Hamilton gives up on German victory after qualifying catastrophe

Hamilton was a surprise early casualty at Hockenheim as his Mercedes lost power at the end of Q1, the Briton unable to make it back to the pits.

Lewis Hamilton talks to the media during qualifying for the Germany Grand Prix at Hockenheim.   -  Getty Images

Lewis Hamilton said he does not believe he can repeat his Silverstone heroics by driving through the field to gain a podium finish in Sunday's German Grand Prix.

The four-time world champion is expected to start the race from 14th on the grid after suffering a hydraulics failure in the first period of qualifying when he pulled up in his Mercedes and abandoned the session.

“At a track like this not really, no,” he said, when asked if he could find a way to challenge at the front of the race.

“This is one of the worst ones for overtaking. I will do what I can from there. These things happen, all you can do is try to gather your thoughts and live to fight another day."

“Put your energy, any negative energy, whatever energy you have and put it towards trying to do your best next day, for another opportunity to rise -- so I'll give it everything tomorrow and see how I can get up but it's not going to be like Silverstone,” he said.

READ: Vettel smashes lap record to take Hockenheim pole after Hamilton woe

The 33-year-old defending champion added that he believed his car suffered a hydraulics failure before he ran wide and over the kerbs at Turn One, leading to him abandoning the session.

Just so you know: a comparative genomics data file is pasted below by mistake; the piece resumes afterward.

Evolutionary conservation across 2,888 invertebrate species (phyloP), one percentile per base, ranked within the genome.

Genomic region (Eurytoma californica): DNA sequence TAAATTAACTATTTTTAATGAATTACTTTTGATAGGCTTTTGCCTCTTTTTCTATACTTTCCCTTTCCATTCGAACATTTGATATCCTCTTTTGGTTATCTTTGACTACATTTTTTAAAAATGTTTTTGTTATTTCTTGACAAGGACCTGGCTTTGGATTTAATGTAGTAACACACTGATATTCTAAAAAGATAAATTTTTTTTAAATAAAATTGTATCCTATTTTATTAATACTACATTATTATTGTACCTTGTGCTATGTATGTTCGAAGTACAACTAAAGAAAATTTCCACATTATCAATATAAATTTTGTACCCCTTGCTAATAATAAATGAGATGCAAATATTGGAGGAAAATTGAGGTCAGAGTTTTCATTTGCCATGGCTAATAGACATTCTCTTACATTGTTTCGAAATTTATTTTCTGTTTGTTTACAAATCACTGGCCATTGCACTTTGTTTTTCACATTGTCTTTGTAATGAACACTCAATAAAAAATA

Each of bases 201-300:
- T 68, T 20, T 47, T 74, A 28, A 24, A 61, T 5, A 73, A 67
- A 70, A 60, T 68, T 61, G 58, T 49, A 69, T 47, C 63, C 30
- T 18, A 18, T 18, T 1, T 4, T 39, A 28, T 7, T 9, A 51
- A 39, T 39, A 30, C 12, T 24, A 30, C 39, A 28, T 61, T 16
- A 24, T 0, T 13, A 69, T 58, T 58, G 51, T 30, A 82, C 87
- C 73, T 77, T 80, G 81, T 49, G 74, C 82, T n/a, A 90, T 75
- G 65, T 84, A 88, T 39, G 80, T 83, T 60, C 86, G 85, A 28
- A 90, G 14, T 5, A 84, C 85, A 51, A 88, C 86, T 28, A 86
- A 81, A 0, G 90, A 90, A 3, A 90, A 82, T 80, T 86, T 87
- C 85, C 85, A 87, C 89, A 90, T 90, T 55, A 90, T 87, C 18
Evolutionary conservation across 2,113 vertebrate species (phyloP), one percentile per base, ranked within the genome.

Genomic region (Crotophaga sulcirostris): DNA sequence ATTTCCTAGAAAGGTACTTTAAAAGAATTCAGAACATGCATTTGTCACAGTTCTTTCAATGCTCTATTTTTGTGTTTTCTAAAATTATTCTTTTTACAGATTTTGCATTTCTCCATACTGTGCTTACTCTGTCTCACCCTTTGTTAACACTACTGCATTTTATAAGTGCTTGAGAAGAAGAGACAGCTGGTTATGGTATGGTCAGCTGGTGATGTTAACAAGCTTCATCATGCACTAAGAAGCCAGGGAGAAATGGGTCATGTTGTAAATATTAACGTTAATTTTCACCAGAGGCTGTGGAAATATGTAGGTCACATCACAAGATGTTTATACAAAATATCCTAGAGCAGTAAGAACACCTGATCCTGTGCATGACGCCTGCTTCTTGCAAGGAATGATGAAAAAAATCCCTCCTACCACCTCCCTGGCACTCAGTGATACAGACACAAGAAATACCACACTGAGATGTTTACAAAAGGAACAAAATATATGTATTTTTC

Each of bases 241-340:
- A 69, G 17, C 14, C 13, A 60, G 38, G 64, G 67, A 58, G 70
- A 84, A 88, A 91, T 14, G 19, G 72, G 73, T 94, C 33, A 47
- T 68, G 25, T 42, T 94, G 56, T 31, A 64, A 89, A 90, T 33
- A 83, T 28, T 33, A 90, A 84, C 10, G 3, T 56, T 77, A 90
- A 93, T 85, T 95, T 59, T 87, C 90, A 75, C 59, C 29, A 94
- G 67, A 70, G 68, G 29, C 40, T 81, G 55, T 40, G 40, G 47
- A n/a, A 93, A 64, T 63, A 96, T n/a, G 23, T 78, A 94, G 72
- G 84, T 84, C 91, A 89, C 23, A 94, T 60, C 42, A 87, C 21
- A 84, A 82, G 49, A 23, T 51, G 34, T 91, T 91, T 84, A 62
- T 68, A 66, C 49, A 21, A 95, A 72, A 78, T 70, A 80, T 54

Mercedes team chief Toto Wolff said he believed that the car's hydraulics were broken when the 33-year-old defending champion hit the kerbs.

“The issue was that we seem to have damaged a bit on the car jumping over the kerb and that caused a hydraulic leak, but the car is just coming back so we need to check whether that was really the case,” he told reporters, adding, “Then, obviously, we were not good enough on pace to make it onto pole.”

Hamilton said he did not think it was the kerb that did the damage.

“No, we use the kerb the same every lap. We got to the kerb and just before the kerb the steering broke so that was the issue,” he said.

His latest setback followed disappointments in Canada, where he was a hot favourite to win, but was beaten by championship leader Sebastian Vettel of Ferrari, Austria, where Mercedes suffered a double retirement, and Britain where he was involved in an opening lap collision after starting on pole, but stormed through the field to finish second behind Vettel.

Adding to Hamilton's frustration was seeing Vettel, who leads the championship race by eight points, roar to pole for Sunday's race.

Later on the day, a Mercedes spokesman confirmed that a hydraulics failure had been the cause of Hamilton's misery.

“We had the failure at Turn One as Lewis ran the 'normal' kerb which all the drivers use in that stage of qualifying,” said the spokesman.

He added, “Then, with failed power steering as a result of the hydraulic failure, he had the 'jumping' moments that were seen on TV and which people understandably thought might have been the cause of the issue, but were, in fact, a consequence of it.”

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